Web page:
TK: First, do detailed research on the interview process at the company. Use anything you can find online like Glassdoor and Quora to learn about what that process might be like.
Second, scour the job description. I often find there clues to what skills they really care about. For example, some PM roles are more outbound facing where go-to-market skills are more important (e.g., Microsoft has a lot of these).
KK: That’s a good tip. What else?
TK: Leverage the recruiter as an information source.
You can ask them the "dumb" questions. Also, you’d be surprised what they’ll share and, in most case, there is no harm in asking. For example, questions like "What type of questions do the interviewers like to ask?" or "Where have candidates tripped up in the past?"
I also love to ask: “What makes a PM successful in your organization?” That’s worth asking to both the recruiter and the interviewers you meet with.
KK: What do you notice as a PM hiring manager on the other side of the table?
TK: Well, a lot of people don’t prepare. They don’t realize how strong the competition is. Here’s the thing: even if that person is really, really smart, how can you hire them if they don’t know your product well, haven’t thought about the business, etc.? That interview is the most important signal for how they’ll perform on the job, and if they didn’t prepare for that, well, who knows what they’ll do on the job.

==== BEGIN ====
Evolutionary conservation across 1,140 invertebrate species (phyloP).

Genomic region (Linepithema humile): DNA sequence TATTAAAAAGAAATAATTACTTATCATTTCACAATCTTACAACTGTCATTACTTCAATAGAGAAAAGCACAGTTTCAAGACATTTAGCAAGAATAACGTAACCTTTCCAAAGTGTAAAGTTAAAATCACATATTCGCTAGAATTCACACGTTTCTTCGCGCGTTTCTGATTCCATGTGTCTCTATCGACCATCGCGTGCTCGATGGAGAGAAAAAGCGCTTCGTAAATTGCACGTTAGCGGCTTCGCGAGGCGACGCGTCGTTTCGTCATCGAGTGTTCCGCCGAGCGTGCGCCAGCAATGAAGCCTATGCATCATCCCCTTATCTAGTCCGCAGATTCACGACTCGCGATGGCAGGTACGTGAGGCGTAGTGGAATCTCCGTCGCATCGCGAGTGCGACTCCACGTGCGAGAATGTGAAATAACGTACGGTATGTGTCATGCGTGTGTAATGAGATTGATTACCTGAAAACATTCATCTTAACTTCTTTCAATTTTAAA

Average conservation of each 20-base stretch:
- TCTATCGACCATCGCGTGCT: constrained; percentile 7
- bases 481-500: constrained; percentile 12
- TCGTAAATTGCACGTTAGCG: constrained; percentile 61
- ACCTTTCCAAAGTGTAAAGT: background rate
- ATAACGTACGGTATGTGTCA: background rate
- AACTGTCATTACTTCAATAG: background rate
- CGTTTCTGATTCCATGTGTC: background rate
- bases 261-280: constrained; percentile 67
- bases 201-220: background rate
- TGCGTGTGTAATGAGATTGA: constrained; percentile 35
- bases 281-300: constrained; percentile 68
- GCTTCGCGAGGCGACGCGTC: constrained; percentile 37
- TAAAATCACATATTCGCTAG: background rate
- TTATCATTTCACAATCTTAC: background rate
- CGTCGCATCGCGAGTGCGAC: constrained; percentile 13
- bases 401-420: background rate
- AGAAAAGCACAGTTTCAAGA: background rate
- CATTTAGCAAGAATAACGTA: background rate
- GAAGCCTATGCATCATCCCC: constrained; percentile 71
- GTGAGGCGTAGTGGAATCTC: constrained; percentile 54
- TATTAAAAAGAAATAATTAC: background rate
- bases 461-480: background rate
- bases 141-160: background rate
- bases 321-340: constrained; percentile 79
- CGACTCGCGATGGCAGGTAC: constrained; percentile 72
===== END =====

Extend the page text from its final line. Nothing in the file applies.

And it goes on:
KK: Got it. How should one prepare?
TK: You often face a pretty standard set of interviews that test 1) product sense/strategy 2) analytical skills and 3) your product execution skills. Technical skills are tested too, depending on the role and company.
I like to practice by thinking about questions in each category. I may over-prepare, but I also think it’s worth specifically structuring and articulating your approach.
Also, don’t just memorize answers to specific questions - that won’t work! Rather, you want to become adept at thinking about the class of problems - analytical, technical, product sense, execution - and articulating your approach to solving them.
KK: Any parting advice?
TK: In all of this preparation, don’t forget to demonstrate your unique approach and value. Remember, you are the product, the hiring manager is the customer, and you need to sell yourself as the unique, perfect solution to their hiring problem.
For us, there were three main takeaways in our conversation with Tanya.
Finally, if you're considering a career in product management, we encourage you to check out our Getting started guide, which is chock full of insights from PMs at companies like Google, Amazon, Stripe, Facebook, Twitter and more. If you're interested in learning more about Tanya, you can follow her on LinkedIn here.